Kansas State baseball coach Brad Hill couldn't stop smiling as he ended practice Wednesday.
No one knew what to expect from him the day after K-State announced Hill would step down at the conclusion of the season and end his 15-year run with the Wildcats, which featured unprecedented heights and then painful lows. But he seemed at peace with his situation and spoke enthusiastically about his final days on the job.
"I’m going to give this everything I’ve got," Hill said. "I told the kids at practice, 'I’ve got 10 days.' They are going to get the best of me for 10 days. It’s not over yet. Obviously, you’ve got KU and then Wichita State. No greater thrill for me than to get some wins against those people to finish out the season. And then, for me too, I do care about these kids. I want them to have some momentum going into next year. I want them to have a winning taste in their mouth leaving here."
It's that type of enthusiasm that helped Hill convince K-State he was the right man to lead its baseball program when he took over for Mike Clark in 2004 and then set the school record for victories by winning 463 games.
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The team was in a tough spot back then, lacking the facilities and talent to compete against traditional Big 12 powers. The Wildcats had never reached the NCAA Tournament and were more accustomed to losing seasons than winning records. But Hill changed that when he guided K-State to a regional in 2009 and then three more, a magical run that ended with a Big 12 championship and a super regional in 2013. The Wildcats came within one victory of Omaha and the College World Series.
His successor will have big shoes to fill.
But the baseball program could also use a jolt of energy.
The Wildcats have been on a steady decline since 2013, when the Wildcats rewarded Hill with a five-year contract extension. They have not played in a regional or finished better than sixth in the Big 12 since, and they are currently in last place of the conference standings with an overall record of 18-29 and a conference mark of 3-18.
What went wrong?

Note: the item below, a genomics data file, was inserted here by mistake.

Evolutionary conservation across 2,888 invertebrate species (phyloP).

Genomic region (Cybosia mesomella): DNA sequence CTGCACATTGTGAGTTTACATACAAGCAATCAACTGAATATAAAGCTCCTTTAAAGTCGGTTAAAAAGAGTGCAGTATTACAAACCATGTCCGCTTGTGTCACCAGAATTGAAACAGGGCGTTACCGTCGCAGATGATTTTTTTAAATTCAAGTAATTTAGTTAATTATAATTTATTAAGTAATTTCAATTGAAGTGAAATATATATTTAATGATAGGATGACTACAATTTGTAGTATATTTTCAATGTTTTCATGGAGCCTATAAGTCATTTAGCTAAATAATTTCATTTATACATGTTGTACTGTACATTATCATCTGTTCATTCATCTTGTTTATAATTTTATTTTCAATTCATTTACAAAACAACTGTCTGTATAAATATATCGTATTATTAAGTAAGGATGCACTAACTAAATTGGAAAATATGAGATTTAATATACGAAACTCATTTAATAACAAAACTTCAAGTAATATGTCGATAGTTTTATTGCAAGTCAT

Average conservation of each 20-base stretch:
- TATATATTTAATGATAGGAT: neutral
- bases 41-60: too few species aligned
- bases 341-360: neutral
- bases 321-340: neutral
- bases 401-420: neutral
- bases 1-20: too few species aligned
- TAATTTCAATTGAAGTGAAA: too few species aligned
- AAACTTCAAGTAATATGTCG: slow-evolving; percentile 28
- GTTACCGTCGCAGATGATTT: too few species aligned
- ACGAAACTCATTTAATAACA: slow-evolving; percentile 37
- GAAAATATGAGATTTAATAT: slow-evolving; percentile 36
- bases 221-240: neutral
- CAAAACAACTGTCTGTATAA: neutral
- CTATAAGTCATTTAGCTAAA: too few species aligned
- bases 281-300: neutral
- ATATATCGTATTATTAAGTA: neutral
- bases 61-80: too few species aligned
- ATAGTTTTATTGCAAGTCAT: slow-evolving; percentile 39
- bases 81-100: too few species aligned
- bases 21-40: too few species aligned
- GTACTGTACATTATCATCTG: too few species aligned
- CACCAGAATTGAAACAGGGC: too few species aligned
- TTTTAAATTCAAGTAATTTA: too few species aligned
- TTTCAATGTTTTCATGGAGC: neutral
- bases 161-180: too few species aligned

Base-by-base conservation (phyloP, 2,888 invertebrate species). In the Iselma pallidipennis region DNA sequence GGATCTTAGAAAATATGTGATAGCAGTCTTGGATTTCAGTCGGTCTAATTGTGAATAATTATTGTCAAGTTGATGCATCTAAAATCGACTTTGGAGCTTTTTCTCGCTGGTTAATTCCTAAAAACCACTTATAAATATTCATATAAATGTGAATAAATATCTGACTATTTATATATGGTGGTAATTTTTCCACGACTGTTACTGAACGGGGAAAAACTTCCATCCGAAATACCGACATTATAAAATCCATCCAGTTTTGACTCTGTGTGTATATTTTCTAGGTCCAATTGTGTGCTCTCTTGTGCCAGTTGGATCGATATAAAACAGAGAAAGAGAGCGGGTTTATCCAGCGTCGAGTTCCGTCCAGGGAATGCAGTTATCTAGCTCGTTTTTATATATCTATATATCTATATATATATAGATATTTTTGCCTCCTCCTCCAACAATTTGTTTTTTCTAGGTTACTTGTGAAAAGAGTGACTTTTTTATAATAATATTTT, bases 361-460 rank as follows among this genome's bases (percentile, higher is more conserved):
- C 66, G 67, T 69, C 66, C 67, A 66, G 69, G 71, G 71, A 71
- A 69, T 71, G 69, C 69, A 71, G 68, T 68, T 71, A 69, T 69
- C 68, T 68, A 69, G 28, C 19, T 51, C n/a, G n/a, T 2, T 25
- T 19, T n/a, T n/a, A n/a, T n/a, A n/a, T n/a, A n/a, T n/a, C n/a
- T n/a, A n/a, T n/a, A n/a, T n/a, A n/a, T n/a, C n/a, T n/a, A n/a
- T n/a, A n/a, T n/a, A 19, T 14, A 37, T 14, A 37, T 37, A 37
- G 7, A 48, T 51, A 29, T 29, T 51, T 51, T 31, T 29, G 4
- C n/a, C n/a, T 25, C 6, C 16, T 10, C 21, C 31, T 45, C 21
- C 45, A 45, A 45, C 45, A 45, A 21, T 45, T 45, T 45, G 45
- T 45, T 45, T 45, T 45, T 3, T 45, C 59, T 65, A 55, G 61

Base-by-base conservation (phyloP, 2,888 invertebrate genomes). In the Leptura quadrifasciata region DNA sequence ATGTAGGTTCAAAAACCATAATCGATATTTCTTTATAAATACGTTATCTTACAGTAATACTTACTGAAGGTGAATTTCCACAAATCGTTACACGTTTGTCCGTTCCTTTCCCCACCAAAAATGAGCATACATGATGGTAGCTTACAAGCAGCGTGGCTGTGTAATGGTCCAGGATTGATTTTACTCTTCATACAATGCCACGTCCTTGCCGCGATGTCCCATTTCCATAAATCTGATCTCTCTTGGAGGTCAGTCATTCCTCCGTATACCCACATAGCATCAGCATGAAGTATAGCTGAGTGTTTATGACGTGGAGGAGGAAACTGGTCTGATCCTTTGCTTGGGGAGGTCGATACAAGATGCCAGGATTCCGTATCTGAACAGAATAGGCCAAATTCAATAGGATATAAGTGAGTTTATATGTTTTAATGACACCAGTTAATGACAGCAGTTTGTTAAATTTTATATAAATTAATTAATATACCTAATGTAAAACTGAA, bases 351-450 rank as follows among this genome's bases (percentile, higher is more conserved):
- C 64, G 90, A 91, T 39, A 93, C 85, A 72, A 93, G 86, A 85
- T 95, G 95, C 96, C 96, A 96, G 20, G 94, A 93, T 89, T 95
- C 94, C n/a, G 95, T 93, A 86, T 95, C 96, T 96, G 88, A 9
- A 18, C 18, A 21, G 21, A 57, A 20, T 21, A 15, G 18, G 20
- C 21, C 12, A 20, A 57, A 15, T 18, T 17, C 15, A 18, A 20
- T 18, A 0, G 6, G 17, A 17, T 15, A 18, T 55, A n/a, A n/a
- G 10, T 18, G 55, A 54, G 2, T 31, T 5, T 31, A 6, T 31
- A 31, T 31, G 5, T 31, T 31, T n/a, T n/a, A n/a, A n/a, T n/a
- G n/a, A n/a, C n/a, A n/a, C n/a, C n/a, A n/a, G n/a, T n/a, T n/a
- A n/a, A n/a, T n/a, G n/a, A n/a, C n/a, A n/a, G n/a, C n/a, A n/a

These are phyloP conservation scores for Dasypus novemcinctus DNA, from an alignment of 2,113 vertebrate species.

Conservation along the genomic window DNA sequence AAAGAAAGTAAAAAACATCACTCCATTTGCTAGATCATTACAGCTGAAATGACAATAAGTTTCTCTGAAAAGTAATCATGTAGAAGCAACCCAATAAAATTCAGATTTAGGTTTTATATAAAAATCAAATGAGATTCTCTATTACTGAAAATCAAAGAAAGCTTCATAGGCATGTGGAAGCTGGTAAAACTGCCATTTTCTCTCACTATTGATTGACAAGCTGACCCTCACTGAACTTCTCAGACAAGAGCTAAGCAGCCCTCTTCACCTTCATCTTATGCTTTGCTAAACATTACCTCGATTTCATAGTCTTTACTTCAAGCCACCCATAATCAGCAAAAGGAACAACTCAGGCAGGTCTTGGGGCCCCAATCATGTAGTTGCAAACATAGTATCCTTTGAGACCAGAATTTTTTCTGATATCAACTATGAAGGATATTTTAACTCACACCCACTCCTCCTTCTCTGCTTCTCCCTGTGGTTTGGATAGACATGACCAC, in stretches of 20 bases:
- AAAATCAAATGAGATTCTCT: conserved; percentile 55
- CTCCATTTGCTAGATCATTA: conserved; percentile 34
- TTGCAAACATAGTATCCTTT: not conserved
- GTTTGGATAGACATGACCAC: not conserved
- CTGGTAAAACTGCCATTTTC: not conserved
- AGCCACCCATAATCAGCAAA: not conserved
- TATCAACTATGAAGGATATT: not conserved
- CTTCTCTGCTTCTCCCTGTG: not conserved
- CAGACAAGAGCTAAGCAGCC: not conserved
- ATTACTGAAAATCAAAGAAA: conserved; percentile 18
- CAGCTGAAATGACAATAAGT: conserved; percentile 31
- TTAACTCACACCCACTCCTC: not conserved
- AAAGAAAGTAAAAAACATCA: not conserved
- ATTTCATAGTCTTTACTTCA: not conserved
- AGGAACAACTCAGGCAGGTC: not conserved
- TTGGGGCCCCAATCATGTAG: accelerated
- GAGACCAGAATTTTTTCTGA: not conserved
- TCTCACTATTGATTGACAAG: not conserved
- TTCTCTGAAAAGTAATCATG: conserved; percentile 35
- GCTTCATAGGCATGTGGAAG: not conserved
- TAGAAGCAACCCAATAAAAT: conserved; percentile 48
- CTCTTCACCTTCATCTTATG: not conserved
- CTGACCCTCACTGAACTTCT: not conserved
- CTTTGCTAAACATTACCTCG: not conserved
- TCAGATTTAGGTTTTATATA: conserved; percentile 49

"That’s a hard thing," Hill said. "Trust me, that is a yearly evaluation by me looking at what we have done. Unfortunately, we had some (recruiting) classes fall apart on us a little bit. As you look at this year, we have six seniors and they are all junior college kids. That is not the way a program should be. You should have four or five seniors and then a nice combination of other classes."
K-State remained patient with Hill during the program's slide, but even Hill knew it was time to step aside when he met with athletic director Gene Taylor earlier this week.
He said reality set in for him when K-State held its annual awards banquet for all sports this spring. The football team celebrated a bowl victory, the men's basketball team cheered 25 wins and an Elite Eight, other teams went to the postseason. Baseball was hardly mentioned.
"The baseball team hasn't done much," Hill said. "The baseball team is lagging right now, and that points to me."
That has worn on him for a while. So much so that he avoided tears when he told K-State players he planned to step down, because he knew the timing was right.
"It’s been thought about probably the last couple years, honestly," Hill said of stepping down. "The success and where we are at right now hasn’t been where it needs to be, from my standpoint No. 1, but also the expectations of what we kind of established. Five and six years ago the program was going to regionals and that was the expectation, to be in a regional."
"Unfortunately, right now we are hoping just to get into the Big 12 tournament. That is unacceptable and I am in charge. I’m the leader of the program. It has been a thought the last couple years that maybe it is time for me to step aside and let somebody new come in and get some new energy and new passion and get the program back to where it needs to be."
With Hill's contract, which paid him $315,000 this season, set to expire on June 14, it seemed like a forgone conclusion this would be his last year with the Wildcats. The only question was how Hill and K-State would handle his exit.
After such a long and mostly successful run, both sides agreed to take the high road. Hill announced Tuesday that he will step down at the conclusion of the season and Taylor thanked Hill for taking the baseball team to special places.
K-State's final home series of the year, which starts Friday against Kansas, will serve as a going-away party of sorts. Players and fans will get three straight days to honor Hill.
Hill said he was humbled by an outpouring of support on Tuesday and Wednesday. But now he is looking forward to coaching seven more games. He wants to go out with a bang and give the Wildcats momentum before a new coach comes in and K-State breaks ground on new baseball facilities.
K-State is still mathematically alive for the final seed in the Big 12 tournament, and that's what the Wildcats are aiming for. If K-State sweeps KU and the Jayhawks lose their final six conference games, the Wildcats are off to Oklahoma City. Whenever the ride ends, Hill says he will catch up on sleep.
That's something he hasn't had much of over the past five years.
"I am disappointed we couldn't sustain it," Hill said. "That is probably my biggest disappointment. We had the program where we wanted it. We had expectations and even a taste of Omaha. We were so close to Omaha and now we are back where I don't want to be. Making the Big 12 tournament is a goal, and that shouldn't be. The goals here should be the occasional regional, and Omaha should be in the back of their minds."